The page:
Fighting the Holiday Blues
The holidays are officially here! It is the time of year when trees are trimmed, lights are hung, halls are decked and tinsel adorned. ‘Tis the season to be jolly! Holiday traditions begin, recipe books are dusted off and your favorite radio station is playing every Yuletide carol. Most people wait with anticipation for this time of year. It is a season of hope and charity and an amalgam of other sentiments evoked, in this season. Most of them are usually belonging, love, joy and glee.
In the midst of all the festivities, there are still many people who experience feelings of loneliness, stress, and anxiety during the holiday season. Pure speculation can assume that it is linked to the longer nights and shorter days. Or maybe the colder weather decreases the desire for outdoor activity. Holiday depression can affect many people no matter their status in life. Obligatory family gatherings, managing family expectations, financial strain, composing gift lists and unresolved family issues can create social demands that place emotional tension on individuals. While the Annenberg Public Policy Center (2010) has provided statistics in which the media perpetuates the myth of increased suicides during the holidays, there are still a number of surveys that illustrate an increase of feelings of stress, isolation and anxiety amongst people during the winter season. Its findings have debunked the correlation between suicide and holiday depression. However, it has not been proven that the holidays do not evoke negative emotions with some people.
In a 2014 survey, the National Alliance on Mental Illness (NAMI) reported that approximately 24% of people with a diagnosed mental illness find that the holidays make their condition “a lot” worse and 40% “somewhat” worse.” Approximately 755 of overall respondents reported that the holidays contribute to feeling sad or dissatisfied and 68% financially strained. 66% have experienced have loneliness, 63% too much pressure and 57% unrealistic expectations. 55% found themselves remembering happier times in the past contrasting with the present, while 50% were unable to be with loved ones.
If there was loss, dysfunction, separation, or estrangement these things can add to the stress of the season. Individuals who may not have the “traditional family” may compare themselves to others and wonder “Why do I not have what they have?” or “Why is everyone much happier than me?” Colder weather may limit the opportunity for socialization and may even promote social isolation. If loss or separation has occurred the Christmas season makes people keenly aware of the hurt they have experienced.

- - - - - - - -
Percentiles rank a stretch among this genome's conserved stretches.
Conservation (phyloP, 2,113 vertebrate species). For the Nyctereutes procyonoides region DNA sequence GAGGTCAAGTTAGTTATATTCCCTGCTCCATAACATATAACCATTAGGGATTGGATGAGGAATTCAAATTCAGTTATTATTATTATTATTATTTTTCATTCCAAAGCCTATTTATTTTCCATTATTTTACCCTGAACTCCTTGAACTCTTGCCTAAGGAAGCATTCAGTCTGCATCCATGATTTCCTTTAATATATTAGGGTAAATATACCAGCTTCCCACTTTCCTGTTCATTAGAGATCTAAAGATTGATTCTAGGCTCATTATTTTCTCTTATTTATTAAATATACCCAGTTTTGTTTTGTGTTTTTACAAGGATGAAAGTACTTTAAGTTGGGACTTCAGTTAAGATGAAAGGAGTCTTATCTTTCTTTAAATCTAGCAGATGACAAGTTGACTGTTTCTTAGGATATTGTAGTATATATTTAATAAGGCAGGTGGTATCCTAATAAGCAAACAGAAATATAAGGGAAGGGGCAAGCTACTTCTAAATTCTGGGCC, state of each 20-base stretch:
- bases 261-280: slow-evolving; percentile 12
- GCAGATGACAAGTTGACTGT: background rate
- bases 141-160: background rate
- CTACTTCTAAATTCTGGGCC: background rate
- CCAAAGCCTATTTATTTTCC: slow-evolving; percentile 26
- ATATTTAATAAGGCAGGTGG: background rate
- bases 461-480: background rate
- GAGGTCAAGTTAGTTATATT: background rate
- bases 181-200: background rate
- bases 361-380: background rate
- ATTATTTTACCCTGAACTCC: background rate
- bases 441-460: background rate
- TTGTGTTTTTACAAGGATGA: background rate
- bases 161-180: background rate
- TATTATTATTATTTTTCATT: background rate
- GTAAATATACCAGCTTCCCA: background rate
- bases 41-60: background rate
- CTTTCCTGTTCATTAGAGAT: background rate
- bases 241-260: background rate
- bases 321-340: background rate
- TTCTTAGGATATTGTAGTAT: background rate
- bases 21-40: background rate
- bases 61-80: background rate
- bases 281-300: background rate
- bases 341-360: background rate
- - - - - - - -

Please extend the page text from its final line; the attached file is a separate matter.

As the topic of mental health becomes an increasingly important topic amongst our generation, it is imperative to identify solutions to combat its effects during the holiday season. The typical onset of seasonal depression begins during the fall and continues into the winter. I was not aware of its prevalence until doing some research of my own. I had fallen into self-induced guilt trips because I felt that I “shouldn’t be feeling like this.” Christmas is a time to celebrate the advent of our Savior. I should be “happy.” Realizing at that moment, if I continued to set the expectation of “happiness” during this season, I would only disappoint myself and it will lead me into a deeper depression.
Steps to Overcoming Holiday Depression
As a “holiday blues” overcomer, I wanted to share a few things to help you as the holiday season approaches. Some of the most important things needed to manage holiday depression is the ability to be honest with yourself and address how you really feel. It also requires creativity to reduce and eliminate holiday stress and isolation. Creating a plan for managing family issues or avoiding them entirely is necessary to maintain emotional health. It’s called the Depression Plan. As these emotions of depression can creep up without any real indicator or warning, you must be prepared. With that said, it’s important to have something in place to practice when negative emotions arise.
Step #1 Own Your Emotions